Tuesday, August 25, 2009
"Why have the doctrines of grace been so difficult to take root in the American soil? What is it about the way we think and act as a people that makes Pelagianism so common, if not our very "default setting?" On this edition of the White Horse Inn, the hosts will continue their discussion of Pelagianism, with a particular focus on its influence in American religion and practice."
For the first video in this series that gives more of a history and defines Pelagianism, click here
What is Pelagianism? According to Philip Schaff:
"There is, therefore, according to this system, no original sin, and no hereditary guilt. Pelagius merely conceded, that Adam, by his disobedience, set a bad example, which exerts a more or less injurious influence upon his posterity. He was also inclined to admit an increasing corruption of mankind, though he ascribed it solely to the habit of evil, which grows in power the longer it works and the farther it spreads. Sin, however, is not born with man; it is not a product of nature, but of the will. Man is born both without virtue and without vice, but with the capacity for either. The universality of sin must be ascribed to the power of evil example and evil custom." (Schaff, op. cit., p. 806)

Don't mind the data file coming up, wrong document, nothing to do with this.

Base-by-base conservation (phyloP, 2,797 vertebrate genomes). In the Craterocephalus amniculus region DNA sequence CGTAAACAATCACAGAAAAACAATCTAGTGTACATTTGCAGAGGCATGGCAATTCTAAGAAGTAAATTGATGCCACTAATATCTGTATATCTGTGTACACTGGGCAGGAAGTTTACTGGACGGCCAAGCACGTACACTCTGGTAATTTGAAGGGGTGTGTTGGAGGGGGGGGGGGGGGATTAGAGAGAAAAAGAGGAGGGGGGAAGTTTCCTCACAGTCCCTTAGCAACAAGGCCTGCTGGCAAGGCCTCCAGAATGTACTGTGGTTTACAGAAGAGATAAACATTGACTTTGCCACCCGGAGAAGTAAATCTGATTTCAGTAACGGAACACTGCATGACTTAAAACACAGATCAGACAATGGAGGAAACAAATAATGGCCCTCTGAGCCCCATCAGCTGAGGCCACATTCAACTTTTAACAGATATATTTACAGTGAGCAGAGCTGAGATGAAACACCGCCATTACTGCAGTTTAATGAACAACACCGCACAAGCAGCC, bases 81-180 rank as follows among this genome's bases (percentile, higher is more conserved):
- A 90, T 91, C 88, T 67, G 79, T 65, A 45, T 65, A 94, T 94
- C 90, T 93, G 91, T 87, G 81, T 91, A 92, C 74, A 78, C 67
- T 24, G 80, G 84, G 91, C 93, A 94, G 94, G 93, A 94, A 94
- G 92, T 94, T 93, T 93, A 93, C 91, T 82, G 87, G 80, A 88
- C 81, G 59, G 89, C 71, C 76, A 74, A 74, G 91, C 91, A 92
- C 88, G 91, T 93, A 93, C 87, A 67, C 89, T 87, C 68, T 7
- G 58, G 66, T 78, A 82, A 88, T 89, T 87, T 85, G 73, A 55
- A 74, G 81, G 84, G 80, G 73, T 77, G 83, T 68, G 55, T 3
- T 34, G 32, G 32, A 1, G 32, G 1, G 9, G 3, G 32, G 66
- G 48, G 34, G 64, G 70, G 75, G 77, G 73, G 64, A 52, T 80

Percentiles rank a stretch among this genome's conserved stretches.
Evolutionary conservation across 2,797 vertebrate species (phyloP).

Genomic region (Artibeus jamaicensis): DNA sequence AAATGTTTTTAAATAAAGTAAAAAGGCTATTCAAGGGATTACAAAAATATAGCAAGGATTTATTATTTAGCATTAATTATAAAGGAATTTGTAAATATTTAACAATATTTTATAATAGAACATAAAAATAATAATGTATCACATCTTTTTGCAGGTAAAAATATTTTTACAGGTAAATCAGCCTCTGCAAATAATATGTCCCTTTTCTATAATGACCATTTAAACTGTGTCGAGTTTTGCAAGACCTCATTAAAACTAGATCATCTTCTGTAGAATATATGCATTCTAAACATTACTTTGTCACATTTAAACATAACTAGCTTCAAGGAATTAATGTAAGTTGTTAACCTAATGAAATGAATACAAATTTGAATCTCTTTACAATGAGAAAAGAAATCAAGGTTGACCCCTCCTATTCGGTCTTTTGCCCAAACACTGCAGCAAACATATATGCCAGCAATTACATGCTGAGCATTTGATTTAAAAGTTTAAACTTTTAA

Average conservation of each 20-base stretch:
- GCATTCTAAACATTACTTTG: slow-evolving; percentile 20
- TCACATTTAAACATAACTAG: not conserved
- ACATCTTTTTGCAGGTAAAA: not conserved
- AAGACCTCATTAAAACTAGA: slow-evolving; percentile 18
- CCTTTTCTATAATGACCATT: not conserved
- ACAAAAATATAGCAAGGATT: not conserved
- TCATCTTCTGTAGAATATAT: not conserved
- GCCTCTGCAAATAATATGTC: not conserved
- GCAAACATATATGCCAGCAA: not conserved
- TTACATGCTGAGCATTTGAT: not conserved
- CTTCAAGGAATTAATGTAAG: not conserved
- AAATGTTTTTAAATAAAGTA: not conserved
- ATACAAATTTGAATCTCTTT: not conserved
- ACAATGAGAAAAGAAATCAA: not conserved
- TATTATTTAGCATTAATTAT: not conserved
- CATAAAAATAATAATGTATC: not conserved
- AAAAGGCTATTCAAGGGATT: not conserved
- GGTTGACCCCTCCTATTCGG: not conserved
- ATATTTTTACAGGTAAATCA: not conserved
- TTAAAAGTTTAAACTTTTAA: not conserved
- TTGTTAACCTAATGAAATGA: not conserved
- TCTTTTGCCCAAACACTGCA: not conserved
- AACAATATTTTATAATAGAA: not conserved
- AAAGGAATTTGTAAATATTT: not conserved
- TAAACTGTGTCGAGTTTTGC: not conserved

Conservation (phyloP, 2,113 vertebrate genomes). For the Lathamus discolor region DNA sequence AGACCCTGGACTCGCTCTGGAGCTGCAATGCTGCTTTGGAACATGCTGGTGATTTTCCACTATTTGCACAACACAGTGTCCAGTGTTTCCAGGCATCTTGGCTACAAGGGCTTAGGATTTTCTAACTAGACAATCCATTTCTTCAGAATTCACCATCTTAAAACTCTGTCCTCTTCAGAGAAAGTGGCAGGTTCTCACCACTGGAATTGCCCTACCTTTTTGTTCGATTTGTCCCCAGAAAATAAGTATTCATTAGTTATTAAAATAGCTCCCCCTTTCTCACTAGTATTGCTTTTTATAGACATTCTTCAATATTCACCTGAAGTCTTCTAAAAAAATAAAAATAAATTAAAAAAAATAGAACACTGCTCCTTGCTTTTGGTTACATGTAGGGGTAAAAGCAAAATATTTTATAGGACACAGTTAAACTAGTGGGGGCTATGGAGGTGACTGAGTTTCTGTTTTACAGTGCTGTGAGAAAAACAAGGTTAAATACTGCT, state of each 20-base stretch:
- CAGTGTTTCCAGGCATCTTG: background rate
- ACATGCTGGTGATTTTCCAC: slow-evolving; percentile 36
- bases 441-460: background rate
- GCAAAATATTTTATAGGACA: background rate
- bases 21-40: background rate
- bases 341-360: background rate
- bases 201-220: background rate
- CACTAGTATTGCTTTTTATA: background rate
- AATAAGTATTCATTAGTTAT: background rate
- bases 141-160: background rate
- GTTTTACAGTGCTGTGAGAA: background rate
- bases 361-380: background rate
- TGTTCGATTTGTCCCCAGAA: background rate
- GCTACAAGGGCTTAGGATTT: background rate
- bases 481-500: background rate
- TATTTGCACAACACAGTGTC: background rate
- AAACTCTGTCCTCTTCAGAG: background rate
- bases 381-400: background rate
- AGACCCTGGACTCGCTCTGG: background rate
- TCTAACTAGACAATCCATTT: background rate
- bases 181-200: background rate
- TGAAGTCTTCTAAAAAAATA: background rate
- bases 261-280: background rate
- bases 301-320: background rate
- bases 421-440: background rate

In other words, man in his nature is basically a good person from birth. Even though the Bible says, "There is none good, no not one", Pelagius says in so many words, "There are some good, yes some." This along with various other teachings including a denial of penal substitutionary atonement makes the theology of Pelagianism heresy.
Here are some links to more information from this show:
More Resources for the Show (Scroll down to the July 13, 2008 show)